Future innovation and research require funding, says PCAST
If the U.S. wants to maintain its lead in technology and innovation, then the federal government must be willing to spend more on basic research and encourage industry investments, says the President's Council of Advisors on Science and Technology.
In a Nov. 30 report (.pdf), PCAST says U.S. investment in research and development as a fraction of gross domestic product has dropped from first in the world to eighth, and is fourth in the world among large economies. It warns this is a significant threat to long-term research if qualified researchers left for other countries couple with a private sector that is focused primarily on near-term results.
At the report's announcement, John Holdren, director of the White House Office of Science and Technology Policy and PCAST co-chair, said that the United States, for now, has no equal in terms of capabilities. "Note that I said unmatched and not unrivalled," said Holdren, "we do have rivals. More and more of them all the time."
The report argues that losing a high ranking in science and innovation would cost the US jobs in science and supporting industries as well as benefits to safety, medicine and national security.
"More than half, and perhaps as much as 85 percent of productivity growth in the United States in the first half of the 20th century" can be attributed to technical advances, says the report. It also describes the National Science Foundation, National Institutes of Health and the Energy Department as the "primary stewards of basic research in the United States."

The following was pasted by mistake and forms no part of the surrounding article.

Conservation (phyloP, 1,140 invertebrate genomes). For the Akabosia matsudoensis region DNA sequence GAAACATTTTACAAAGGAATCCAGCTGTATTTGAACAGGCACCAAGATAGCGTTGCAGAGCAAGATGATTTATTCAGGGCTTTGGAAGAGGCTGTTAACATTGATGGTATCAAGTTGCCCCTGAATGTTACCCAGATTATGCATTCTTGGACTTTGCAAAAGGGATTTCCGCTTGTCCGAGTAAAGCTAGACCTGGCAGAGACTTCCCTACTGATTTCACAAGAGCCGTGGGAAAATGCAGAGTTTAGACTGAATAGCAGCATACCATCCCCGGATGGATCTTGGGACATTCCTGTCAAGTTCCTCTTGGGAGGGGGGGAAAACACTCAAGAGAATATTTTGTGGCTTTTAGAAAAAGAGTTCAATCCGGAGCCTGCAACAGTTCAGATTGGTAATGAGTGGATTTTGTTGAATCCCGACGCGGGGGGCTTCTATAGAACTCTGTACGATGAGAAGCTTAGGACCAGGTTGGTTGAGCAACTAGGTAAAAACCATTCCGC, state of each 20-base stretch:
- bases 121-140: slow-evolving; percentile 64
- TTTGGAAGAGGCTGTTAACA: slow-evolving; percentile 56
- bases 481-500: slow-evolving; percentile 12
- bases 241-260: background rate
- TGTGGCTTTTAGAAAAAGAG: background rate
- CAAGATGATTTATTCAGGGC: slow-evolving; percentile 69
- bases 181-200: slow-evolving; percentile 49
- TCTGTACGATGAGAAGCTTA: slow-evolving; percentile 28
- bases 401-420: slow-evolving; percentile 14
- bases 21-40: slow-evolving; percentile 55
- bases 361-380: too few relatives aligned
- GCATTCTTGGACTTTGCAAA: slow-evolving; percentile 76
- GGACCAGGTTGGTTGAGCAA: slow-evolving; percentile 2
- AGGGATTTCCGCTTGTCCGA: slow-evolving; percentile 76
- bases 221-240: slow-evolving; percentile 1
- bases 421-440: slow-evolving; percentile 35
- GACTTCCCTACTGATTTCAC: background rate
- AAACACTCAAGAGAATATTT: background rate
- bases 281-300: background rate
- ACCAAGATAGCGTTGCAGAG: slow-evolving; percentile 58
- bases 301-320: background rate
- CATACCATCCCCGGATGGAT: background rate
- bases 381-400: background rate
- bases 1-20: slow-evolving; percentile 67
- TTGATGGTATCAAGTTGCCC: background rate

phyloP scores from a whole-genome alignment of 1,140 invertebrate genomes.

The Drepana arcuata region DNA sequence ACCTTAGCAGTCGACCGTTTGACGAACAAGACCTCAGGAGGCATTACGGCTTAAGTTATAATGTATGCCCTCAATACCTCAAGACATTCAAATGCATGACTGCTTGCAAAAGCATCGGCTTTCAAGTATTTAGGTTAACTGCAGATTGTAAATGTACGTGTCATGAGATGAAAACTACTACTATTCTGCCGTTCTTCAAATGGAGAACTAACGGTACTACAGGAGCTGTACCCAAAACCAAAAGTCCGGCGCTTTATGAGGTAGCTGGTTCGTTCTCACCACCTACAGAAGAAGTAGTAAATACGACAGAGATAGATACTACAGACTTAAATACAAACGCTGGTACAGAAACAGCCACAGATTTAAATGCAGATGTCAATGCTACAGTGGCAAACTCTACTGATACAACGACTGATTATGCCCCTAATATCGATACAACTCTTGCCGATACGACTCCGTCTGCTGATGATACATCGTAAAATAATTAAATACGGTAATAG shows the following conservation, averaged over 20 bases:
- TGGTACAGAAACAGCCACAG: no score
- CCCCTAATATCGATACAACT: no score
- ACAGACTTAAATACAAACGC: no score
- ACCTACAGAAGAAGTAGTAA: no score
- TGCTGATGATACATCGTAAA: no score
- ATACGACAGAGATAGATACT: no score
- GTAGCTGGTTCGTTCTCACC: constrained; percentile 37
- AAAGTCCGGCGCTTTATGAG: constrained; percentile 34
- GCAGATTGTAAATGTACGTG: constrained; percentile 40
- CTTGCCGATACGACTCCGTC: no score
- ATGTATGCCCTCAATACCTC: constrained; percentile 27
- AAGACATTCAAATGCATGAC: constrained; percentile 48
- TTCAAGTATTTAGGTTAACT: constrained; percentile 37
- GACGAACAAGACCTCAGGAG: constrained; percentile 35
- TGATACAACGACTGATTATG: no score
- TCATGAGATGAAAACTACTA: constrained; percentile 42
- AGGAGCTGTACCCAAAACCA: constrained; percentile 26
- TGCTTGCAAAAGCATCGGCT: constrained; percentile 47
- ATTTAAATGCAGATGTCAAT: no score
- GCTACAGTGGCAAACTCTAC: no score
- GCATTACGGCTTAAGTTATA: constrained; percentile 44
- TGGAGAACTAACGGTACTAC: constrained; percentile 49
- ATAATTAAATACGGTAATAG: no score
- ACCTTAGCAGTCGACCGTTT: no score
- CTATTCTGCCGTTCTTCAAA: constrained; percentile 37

To promote domestic research, PCAST urges the government to increase research and development expenditures from the current level of 2.9 percent of GDP to 3 percent as well as create policy incentives that will increase the private sector's investment in long-term research. Private industry currently accounts for some two-thirds of the total R&D expenses in the U.S.
The report also warns against instabilities in funding, such as the looming sequestration, and says the government should develop a multiyear funding approach to prevent research gaps. It recommends using the multiyear financial plan similar to the Defense Department's future years defense program as a possible blueprint.
Taxes also come into play, with PCAST suggesting that the research and experimentation tax credit be made permanent and rise from a rate of 14 percent to 20 percent. It says this will make it more useful to small and medium-sized enterprises that are R&D intensive.